# Biology Experiment

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Biology Experiment

Hypothesis

I predict that the potatoes in the solution with high sugar
concentration will increase in mass the most, the potatoes in the
water with no sugar will lose the most mass.

Osmosis is the movement of water from a high concentration to a low
concentration across a particularly permeable membrane. The water can
move between the potato and the solution but the sugar can’t because
the molecules are too big to pass through the membrane. The water
will move between the solution and the potato. If the net movement of
water is from the potato then the potato will decrease in mass, it
will also become flaccid. If the net movement of water is from the
solution then the potato will increase in mass and become turgid.
This is because the vacuole pushes against the cell wall.

When the sugar concentration is 0% the potato will gain mass because
there is a higher concentration of sugar inside the potato. The
potato will weigh more because the vacuole has gained water and become
turgid. It will be harder and won’t be floppy

When the concentration is 12.5% the potato’s mass will not change much
because the sugar concentration inside the potato is approximately
12.5%.the cells vacuole will stay almost the same as it was when it
was put into the sugar solution.

When the concentration is 20% the potato’s mass will decrease because
the net movement will be from the potato to the sugar solution. The
stronger sugar concentration is outside of the potato so the vacuole
will become smaller and the potato will be flaccid, so it will be
floppy and soft.

Preliminary Work

I carried out a preliminary experiment to find out which potato size
will be best for the experiment, the best size will need to provide
more accurate and relevant results.

The apparatus that I used for the experiment was;

· Potatoes slices x 20

· Scalpel

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### Related Searches

· Tile

· Scales

· Sugar Solutions

· Boiling Tubes x 5

· Test Tube Rack

· Measuring Cylinder

· Marking Pens

Method

For the preliminary experiment I started by getting the right
equipment out. I then got the potato and cut it into 20 chips using
the scalpel, 5 of them 3cm and 5 of them 5cm long, with the same
widths. After I weighed each of the cut potato pieces and record the
masses in a table. I then measured out 25ml of the water solutions,
one 0% sugar, one 2.5% sugar, one 5% sugar, one7.5% sugar, one 10%
sugar, one 12.5% sugar, one 15% sugar, one 17.5% sugar and one 20%
sugar. I put one 3cm potato slice and one 5cm potato slice into each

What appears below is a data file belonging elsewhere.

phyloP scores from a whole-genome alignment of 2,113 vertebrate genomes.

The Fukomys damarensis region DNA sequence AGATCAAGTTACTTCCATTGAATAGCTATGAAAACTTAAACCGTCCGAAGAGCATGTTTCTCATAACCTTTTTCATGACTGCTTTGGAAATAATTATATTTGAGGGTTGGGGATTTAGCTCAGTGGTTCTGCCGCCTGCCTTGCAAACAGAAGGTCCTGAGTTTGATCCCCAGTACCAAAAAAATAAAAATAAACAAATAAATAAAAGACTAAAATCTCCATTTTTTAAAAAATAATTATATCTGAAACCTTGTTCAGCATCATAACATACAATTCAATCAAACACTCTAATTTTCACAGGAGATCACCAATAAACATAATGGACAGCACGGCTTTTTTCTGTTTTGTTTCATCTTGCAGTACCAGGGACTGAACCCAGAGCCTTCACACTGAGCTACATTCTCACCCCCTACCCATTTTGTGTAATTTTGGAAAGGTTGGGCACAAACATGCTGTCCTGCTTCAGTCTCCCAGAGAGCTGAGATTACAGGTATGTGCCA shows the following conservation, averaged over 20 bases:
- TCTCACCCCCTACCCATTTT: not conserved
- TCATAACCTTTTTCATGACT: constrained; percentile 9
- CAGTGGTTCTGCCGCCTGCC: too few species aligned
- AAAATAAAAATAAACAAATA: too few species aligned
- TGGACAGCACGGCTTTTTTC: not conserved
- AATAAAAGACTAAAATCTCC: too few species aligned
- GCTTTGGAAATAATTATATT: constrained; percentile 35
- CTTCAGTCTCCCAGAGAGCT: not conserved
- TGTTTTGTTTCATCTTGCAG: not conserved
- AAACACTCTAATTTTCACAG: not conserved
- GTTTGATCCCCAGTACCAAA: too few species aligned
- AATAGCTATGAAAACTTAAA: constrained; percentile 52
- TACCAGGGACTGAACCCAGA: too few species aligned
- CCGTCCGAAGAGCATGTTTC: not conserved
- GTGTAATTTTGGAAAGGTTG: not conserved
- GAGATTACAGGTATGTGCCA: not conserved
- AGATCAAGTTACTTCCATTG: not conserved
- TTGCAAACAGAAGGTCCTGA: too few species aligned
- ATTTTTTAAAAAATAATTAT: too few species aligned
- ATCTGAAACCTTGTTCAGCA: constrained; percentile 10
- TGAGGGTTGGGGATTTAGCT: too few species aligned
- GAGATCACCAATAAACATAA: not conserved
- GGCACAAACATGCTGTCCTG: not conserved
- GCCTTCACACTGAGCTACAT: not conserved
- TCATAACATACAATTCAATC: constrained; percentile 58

boiling tube with the sugar solutions in. After this the potato
slices had to be left for about twenty four hours so there was enough
time for osmosis to take place. After the twenty for hours I weighed
all the potato slices

Sugar Solution %

Mass Of Potato At Start (g)

Mass Of Potato At End(g)

Change In Mass(g)

3cm 5cm

3cm 5cm

3cm

5cm

A B

A B

A

B

0

0.91 2.81

1.05 3.42

0.14

0.61

5

1.17 2.32

1.25 2.45

0.08

0.13

10

1.17 2.95

1.19 2.99

0.02

0.04

15

1.09 2.89

1.03 2.81

-0.06

-0.08

20

1.77 3.09

1.01 2.69

-0.7

-0.4

From the preliminary experiment I learned that using the potato slice
that was 5cm gave a set of results that were too varied and ranged for
the actual experiment, this could be because it is harder to keep the
width the same when the slice is longer so it could produce varied
results. When the sugar in the solution was 0% the change in mass
for the 3cm chip was 0.14g which sustained the pattern from the
results, the 5cm slice increased in mass by 0.61 grams. h. In
addition, when the sugar in the solution was 20% the change in mass
for the 3cm chip was -0.7. This continued the fashion of the three
previous results, gradually decreasing from 0.08g to 0.02g to -0.06
and to -0.07. The 5cm chip provided an anomalous result because its
change in mass went from 0.04g to -0.08 and finally to -0.4 which is
far too low to fit in properly with its trend.

The results prove my prediction to be right, the potato in low sugar
concentration gained mass because the stronger solution was the
potato. The potato slices in the high sugar concentration lost the
most mass because the strongest was the solution

Actual Investigation

In the actual investigation I should be able to back up my prediction
and I aim to find out how the sugar concentration effects the movement
of water in and out of a potato slice. In the experiment we used
scalpels so we had to be careful not cut our selves or anyone else
when using them, we also had to make sure we did not leave any of the
glass boiling tubes in places where they could smash.

Equipment

· Potatoes slices x 20

· Scalpel

· Tile

· Scales

· Sugar Solutions

· Measuring Cylinder

· Boiling Tubes x 9

· Test Tube Rack

· Marking Pens

Method

For the actual experiment we used the same method, but we only used